Last week the Boston Marathon bombing caused terror all over Boston and surrounding areas leading up to the shooting death of one suspect and the arrest of his younger brother. President Barack Obama described the Boston Marathon bombing as an act of terror and stated his Administration may invoke the public safety exception to Miranda, allowing FBI officials to question the suspect without reading him his Miranda rights to remain silent and seek advice of any attorney. Presently, the suspect is not in any condition to communicate due to his medical condition. The Federal Public Defenders say they will represent him.
The issue of terror raises many concerns. Terror comes in many shapes, forms and sizes. For those living in the Washington, DC area in October of 2002, for three weeks, the DC Sniper, John Allen Muhammad and 16 year old Lee Boyd Malvo held the entire DC, Virginia and Maryland area in terror as they randomly killed 10 persons in three jurisdictions and injured three others while on their three week killing spree at gas stations and shopping malls. Persons were afraid to pump gas in their cars as the two shot and killed persons pumping gas, going to school, at shopping centers, waiting for bus transportation and performing other routine tasks. Montgomery County Public Schools, District of Columbia Public Schools, and private schools went into a lockdown, with no recess or outdoor gym classes. Other school districts in the area also took precautionary measures. The suspects were arrested just days before the 2002 Marine Corp Marathon.
And for those children and teachers in Newtown, Connecticut, students on the campus of Virginia Tech, movie goers in the theater in Aurora, Colorado and shoppers in Tucson, Arizona at the shopping center to hear then Rep. Gabby Giffords, terror and fear rang out in all those places too. And in many urban cities and communities throughout the country, gun violence causes many persons to live with a perpetual sense of fear every time they leave their homes and sometimes while inside their homes. Many fear their children will be shot while en route to school, coming home from school, playing in a neighborhood playground, sitting on the steps of their porch or inside their home where a stray bullet could come through a window. For many of those living in communities where gun violence is more the norm, they already live in a shelter at home situation every day out of fear. The feeling of terror that was felt in Boston can be the same feeling experienced by those of mass gun violence incidents and random gun violence experienced in this country on a daily basis. The main difference is how we react to the terror.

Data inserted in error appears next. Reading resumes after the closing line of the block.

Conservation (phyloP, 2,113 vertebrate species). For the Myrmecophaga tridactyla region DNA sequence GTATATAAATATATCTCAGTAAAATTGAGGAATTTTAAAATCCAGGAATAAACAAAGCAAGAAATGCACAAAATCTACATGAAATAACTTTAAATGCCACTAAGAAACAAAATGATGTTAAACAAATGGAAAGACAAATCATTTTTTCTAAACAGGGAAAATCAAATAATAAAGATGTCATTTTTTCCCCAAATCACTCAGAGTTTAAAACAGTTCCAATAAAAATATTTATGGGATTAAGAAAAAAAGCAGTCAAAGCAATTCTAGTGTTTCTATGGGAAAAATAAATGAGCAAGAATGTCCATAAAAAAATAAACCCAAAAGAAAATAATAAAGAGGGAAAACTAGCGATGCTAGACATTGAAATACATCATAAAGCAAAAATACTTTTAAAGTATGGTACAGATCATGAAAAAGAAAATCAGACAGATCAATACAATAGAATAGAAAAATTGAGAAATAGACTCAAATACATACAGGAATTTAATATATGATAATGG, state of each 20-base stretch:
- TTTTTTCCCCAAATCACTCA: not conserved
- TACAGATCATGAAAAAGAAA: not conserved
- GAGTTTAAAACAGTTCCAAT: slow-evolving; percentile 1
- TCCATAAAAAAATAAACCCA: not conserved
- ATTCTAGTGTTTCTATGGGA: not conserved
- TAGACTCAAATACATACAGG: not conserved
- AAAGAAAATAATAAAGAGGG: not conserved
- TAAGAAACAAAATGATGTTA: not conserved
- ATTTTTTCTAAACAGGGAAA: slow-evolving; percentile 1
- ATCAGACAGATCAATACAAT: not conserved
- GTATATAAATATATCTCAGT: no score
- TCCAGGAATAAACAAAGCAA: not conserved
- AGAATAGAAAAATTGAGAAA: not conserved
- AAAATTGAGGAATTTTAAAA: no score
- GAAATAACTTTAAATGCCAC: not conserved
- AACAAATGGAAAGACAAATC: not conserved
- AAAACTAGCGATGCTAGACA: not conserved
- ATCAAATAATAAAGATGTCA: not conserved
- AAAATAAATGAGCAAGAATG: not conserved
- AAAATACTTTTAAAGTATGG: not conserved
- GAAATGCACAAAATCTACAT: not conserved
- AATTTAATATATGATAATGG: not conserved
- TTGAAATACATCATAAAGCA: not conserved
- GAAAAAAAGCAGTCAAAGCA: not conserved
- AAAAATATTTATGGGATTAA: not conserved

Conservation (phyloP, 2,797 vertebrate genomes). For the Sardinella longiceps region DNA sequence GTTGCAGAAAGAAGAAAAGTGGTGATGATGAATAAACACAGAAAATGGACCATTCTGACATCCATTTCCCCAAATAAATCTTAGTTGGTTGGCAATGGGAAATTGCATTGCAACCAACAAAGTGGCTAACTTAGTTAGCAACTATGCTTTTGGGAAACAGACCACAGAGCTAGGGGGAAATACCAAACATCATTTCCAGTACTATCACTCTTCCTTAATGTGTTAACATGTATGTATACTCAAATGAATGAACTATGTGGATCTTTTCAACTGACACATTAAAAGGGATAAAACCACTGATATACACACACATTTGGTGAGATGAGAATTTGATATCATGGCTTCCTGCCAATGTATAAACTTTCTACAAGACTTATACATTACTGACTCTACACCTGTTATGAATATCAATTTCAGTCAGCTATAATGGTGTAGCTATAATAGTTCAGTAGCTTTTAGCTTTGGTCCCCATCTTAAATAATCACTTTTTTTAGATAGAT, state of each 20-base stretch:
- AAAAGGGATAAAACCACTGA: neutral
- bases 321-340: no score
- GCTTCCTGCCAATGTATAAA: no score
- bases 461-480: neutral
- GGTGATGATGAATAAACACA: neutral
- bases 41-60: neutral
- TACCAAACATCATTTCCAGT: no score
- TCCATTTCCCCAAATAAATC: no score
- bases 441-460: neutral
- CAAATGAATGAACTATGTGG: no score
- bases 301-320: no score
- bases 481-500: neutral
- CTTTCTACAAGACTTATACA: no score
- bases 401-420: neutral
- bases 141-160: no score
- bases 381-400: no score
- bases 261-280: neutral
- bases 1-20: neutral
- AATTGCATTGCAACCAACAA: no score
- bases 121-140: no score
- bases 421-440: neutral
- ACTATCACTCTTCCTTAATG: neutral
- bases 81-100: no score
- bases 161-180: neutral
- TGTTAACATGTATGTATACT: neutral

In regards to the Boston Marathon bombing, I listened to the Sunday morning talk shows following the arrest where several legislators talked about delaying the Immigration bill, in light of the bombing. The reason indicated by one was to allow for more time to review the bill to see if other restrictions might be imposed. Yet, many of these lawmakers who will want to review the evidence surrounding the Boston bombings to see if tighter security laws can be enacted are probably many of the same ones who voted to defeat the gun bill’s background checks. Those same lawmakers who support failing to provide Miranda and other rights to the Boston bomb suspect are probably some of the same ones voting against gun control who want to ensure the 2nd amendment and right to bear arms is not infringed. Yet, they are willing to infringe on other rights afforded under the Constitution.
Until we treat gun violence in this country with the same intensity as we do bombings, persons will continue to be killed at an alarming rate in this country due to gun violence. Gun violence is the terror that exists in many urban cities across the country on a daily basis. And although mass gun violence has stretched to places like Newtown, Connecticut, Tucson, Arizona, Virginia Tech University and Aurora, Colorado and includes many urban communities, our lawmakers still fail to see guns create terror and fear too. And just like with bombing incidents, we will not be able to avoid all gun incidents with legislation. Yet, gun violence deserves the attention to the terror that it also invokes among us. And passing universal background gun checks, banning some assault weapons and limiting magazine cartridges would have been a good start.